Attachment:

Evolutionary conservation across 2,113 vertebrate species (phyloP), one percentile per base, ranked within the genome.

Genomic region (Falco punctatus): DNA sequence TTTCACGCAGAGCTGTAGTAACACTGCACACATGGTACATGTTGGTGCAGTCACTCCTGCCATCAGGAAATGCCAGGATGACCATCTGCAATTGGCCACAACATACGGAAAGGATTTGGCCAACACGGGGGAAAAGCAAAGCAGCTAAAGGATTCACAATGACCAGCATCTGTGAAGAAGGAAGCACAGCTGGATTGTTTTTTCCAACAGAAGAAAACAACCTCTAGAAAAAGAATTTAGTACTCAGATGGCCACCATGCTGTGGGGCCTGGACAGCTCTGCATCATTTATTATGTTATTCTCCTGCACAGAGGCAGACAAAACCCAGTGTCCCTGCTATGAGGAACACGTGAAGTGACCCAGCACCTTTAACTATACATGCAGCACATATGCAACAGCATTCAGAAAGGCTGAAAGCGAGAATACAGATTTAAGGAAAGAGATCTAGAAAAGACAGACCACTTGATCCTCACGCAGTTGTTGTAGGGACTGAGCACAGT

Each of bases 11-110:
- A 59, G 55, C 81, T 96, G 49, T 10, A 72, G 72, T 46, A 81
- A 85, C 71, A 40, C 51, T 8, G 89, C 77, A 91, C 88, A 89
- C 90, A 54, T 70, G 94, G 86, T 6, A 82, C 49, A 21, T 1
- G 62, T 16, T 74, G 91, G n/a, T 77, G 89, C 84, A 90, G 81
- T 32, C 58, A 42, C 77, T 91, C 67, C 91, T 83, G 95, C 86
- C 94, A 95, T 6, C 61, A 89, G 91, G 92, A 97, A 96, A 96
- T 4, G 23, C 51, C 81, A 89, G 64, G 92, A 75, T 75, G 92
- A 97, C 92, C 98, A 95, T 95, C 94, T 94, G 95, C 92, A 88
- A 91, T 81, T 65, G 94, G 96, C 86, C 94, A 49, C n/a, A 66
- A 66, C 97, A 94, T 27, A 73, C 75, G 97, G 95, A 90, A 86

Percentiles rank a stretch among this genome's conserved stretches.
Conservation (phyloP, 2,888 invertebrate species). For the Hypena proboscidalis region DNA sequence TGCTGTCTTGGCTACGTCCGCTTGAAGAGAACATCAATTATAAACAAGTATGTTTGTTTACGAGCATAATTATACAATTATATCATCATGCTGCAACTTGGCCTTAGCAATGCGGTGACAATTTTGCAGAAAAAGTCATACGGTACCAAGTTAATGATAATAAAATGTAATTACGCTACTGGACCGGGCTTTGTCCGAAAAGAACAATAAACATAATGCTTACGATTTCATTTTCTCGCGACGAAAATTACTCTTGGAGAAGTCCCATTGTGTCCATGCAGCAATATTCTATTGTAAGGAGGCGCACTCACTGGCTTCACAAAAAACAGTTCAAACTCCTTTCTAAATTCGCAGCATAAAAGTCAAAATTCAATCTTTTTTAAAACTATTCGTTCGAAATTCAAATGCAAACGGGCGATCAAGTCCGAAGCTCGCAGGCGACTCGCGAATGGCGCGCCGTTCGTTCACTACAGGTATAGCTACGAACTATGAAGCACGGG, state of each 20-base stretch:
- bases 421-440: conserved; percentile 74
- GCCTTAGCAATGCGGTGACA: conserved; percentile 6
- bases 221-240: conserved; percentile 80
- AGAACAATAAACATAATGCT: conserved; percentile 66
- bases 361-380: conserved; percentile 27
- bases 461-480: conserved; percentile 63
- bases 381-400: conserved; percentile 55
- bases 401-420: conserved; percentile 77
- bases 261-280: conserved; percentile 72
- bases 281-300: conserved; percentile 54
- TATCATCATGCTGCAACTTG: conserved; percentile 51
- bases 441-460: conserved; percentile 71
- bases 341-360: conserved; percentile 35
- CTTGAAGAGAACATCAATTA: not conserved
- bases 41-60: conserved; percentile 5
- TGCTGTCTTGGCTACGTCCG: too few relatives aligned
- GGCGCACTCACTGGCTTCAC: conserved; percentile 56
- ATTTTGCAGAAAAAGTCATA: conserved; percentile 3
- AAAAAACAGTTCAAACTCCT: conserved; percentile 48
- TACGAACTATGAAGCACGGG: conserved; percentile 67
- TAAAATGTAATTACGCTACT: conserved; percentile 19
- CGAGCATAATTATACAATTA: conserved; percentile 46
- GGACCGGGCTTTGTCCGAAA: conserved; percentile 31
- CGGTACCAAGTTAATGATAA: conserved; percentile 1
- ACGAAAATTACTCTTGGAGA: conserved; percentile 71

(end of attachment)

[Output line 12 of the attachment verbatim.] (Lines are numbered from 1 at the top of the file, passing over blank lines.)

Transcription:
- A 91, T 81, T 65, G 94, G 96, C 86, C 94, A 49, C n/a, A 66